• you will be educated on you individual body fat locations


  • once fatty tissue has been removed you will be able to se and feel results


  • the extra benefits of this technique during the body sculpting process is the break up of scar tissue and fatty deposits that is affecting organ function and productivity



before session/ after session


Post session process

results of flushing out fatty tissue, toxins and bacteria that reside in scar tissue and fatty tissue are:


  • swelling and bruising in the area

  • neon yellow urine

  • draining could occur in the back of the throat immediately and sometimes lasting up to a week

  • feeling of nausea, headache, fever and diarrhea 

  • draining is from organs releasing water retention 

  • results will vary based on individual circumstances


optional services offered to support the process


The following may be purchased separately 

  • 45 min herbal wrap to assist in toxin elimination

  • castor oil kits

  • electrolytes and tri magnesium/ magnesium glycinate to assist in the bodies process of eliminating toxins


                                                         MAT license 14250

                                                         MAT license 14250

Kimberly Klein has 20 years in teaching a flow yoga style designed to individual health needs.  Kimberly taught dance for 20 years.  Kimberly Klein worked with a program I Can Dance for students with disabilities.  Kimberly Klein has been practicing Sadhana Therapy since she was 13 years old.

Kimberly began training when she was 13 years old.  She studied Movement, Ballet and Yoga from April Vihilidahl.   Kimberly studied Sadhana Therapy, Chi Qong, Analyzing Movement, Accessing Anatomy, Philosophy and Inner Child from John Vihilidahl.  She became an apprentice under John and April Vihilidahl till she was 24 years old.  Kimberly  became fascinated with how the body and mind works, how trauma affects the body and how movement patterns can be reeducated even with physical issues that occur in development in the womb.

Once  in Colorado, Kimberly continued on and specialized in Brain Injury becoming a TBI (traumatic brain injury) representative for the state of Colorado from 2007 – 2012.  Then eventually working with Dr. Magarelli at the AIHAC (allopathic integrative healing arts center) from 2008 – 2011.  Kimberly taught continuing education classes for AMTA and became a continuing educational instructor for the NCBTMB.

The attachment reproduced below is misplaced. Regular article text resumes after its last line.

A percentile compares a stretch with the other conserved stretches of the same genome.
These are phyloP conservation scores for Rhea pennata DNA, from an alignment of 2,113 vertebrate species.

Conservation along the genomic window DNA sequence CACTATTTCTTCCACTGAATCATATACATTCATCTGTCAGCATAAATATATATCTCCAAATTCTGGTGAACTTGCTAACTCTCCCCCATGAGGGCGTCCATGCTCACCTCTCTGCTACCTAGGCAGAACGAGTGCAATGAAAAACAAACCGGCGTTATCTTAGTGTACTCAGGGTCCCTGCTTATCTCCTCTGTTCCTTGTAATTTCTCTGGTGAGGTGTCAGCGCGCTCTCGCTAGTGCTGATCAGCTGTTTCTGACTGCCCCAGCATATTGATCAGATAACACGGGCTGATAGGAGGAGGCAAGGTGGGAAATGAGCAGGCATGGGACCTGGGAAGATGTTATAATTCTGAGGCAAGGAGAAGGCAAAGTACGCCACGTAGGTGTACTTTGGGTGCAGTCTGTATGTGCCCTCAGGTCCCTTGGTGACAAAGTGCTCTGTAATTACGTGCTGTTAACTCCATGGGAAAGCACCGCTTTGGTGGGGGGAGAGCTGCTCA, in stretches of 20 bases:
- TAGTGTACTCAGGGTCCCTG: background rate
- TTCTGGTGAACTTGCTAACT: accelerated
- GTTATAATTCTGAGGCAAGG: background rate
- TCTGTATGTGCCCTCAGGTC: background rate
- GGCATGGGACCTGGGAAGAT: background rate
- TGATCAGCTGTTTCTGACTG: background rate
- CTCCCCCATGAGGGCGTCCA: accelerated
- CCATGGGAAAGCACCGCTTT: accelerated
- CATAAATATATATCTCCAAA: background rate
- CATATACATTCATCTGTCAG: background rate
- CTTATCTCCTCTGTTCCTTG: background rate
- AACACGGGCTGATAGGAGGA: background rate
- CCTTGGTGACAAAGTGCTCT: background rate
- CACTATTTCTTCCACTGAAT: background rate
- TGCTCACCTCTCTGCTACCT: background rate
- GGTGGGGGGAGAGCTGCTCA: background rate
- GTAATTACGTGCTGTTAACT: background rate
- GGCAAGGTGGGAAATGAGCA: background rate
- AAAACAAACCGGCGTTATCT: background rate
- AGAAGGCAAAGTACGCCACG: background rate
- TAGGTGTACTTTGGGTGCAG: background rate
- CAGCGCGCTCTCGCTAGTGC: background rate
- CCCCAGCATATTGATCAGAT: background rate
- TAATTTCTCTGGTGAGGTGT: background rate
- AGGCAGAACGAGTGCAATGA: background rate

Kimberly Klein has the gift to feel and know what each person needs next.  In a quiet but powerful way her encouragement is unfailing.  My clients consistently refer to her precision, her unwavering dedication and her professionalism.   Perhaps most impressive to is that she remains a humble student of the discipline she is so skilled at teaching.

Kimberly now lives on Kauai in Hawaii.

 Dr. Paul C. Magarelli, MD, Ph.D

   A Physician’s Experience with the Effects of Sadhana Therapy


A Physician’s Experience with the Effects of Sadhana Therapy

Article by Dr. Paul C. Magarelli, MD, Ph.D — ©April 2011

Sadhana Therapy was named to describe a unique form of bodywork that incorporates aspects of massage, physical therapy, yoga movements, passive resistance techniques, and intuitive dialogue. Kimberly Klein, LMT is nationally recognized for creating awareness of a form of bodywork that was taught and handed down by a Shaolin family. She trained in their form of therapy from age 10, and now at 33 she is training others in its system.

I am a board certified Reproductive Endocrinologist and Infertility specialist with a keen interest in alternative medicine’s synergy with traditional western medicine therapies. I, and my collaborator, Diane K. Cridennda, L.Ac. FABORM have published extensively in the field of acupuncture and In Vitro Fertilization (IVF) techniques (3, 4, 5, 6, 7, 8, 9, and 10).

Currently, Cambridge Medical Press has published its newest textbook on Reproductive Medicine and it included the world’s first chapter on Traditional Chinese Medicine in a western textbook that we wrote. I also have a Ph.D. in Nutritional Biochemistry and Animal Physiology having the dubious distinction of being a world authority on shrimp reproduction. The purpose of this historic review is to provide a basis for the information in this article.

I met Kimberly about two years ago. I had just opened the Allopathic Institute and Healing Arts Center (AIHAC) in Colorado Springs, Colorado and she interviewed for a position. Each candidate was required to provide their healing arts to the AIHAC members and Kimberly was chosen to provide me an example of Sadhana.

My history is that I am 56 years old, played piano since age 5, studied martial arts, and practiced RE&I medicine for over 14 years. The art of IVF required vaginal ultrasounds, vaginal puncture to retrieve eggs, surgery, and very finely-tuned finger control for embryo transfer.